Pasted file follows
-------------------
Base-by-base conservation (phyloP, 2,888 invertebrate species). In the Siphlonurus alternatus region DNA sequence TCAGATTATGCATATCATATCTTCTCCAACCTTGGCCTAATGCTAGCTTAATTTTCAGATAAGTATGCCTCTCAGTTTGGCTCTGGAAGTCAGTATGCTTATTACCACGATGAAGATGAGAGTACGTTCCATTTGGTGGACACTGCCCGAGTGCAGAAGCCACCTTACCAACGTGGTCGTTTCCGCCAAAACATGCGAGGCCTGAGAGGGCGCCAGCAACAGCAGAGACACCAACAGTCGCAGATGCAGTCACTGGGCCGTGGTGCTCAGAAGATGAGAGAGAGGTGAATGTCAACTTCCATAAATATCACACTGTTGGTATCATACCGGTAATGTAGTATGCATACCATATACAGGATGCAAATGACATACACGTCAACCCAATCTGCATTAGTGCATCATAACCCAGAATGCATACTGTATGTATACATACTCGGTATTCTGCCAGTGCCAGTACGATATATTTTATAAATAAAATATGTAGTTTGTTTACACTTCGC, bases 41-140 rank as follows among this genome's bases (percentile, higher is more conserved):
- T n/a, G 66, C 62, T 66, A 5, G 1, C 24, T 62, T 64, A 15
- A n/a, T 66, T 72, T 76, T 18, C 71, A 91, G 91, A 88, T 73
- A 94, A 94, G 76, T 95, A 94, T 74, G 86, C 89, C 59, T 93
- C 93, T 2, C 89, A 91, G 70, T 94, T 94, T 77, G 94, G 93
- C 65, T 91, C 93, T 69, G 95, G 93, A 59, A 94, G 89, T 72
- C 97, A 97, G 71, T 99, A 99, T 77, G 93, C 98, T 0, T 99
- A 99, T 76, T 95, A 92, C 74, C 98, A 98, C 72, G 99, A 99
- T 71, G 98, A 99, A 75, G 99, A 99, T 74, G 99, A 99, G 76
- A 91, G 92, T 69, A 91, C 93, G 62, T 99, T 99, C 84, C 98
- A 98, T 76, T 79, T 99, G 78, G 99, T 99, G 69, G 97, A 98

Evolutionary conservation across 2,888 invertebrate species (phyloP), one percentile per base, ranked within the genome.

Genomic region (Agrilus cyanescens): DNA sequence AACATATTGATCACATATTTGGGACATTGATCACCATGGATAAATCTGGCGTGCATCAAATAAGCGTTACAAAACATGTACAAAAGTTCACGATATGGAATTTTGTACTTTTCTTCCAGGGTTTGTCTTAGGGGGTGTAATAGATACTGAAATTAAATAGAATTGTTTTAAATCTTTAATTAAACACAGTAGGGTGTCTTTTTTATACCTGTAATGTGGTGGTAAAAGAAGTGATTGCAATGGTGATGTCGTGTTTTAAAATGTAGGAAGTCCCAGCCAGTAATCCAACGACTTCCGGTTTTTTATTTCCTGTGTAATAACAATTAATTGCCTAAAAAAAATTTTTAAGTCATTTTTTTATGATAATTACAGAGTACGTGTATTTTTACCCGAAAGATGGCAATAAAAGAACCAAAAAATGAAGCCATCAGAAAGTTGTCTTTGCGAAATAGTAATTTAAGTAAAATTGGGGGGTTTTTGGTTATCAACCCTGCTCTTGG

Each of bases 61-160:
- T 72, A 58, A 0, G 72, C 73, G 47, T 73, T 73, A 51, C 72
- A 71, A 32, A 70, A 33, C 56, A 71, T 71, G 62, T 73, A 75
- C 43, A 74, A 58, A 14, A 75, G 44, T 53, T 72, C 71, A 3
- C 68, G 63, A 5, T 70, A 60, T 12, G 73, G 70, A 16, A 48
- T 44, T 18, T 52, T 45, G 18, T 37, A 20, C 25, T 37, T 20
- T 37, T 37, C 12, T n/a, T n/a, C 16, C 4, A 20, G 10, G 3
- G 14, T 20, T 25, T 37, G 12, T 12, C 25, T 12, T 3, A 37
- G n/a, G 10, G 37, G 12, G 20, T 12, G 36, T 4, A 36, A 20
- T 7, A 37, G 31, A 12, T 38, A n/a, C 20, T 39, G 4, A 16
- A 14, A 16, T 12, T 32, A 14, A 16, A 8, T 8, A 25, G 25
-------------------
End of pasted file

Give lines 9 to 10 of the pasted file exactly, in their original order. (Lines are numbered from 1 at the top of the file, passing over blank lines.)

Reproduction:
- T 71, G 98, A 99, A 75, G 99, A 99, T 74, G 99, A 99, G 76
- A 91, G 92, T 69, A 91, C 93, G 62, T 99, T 99, C 84, C 98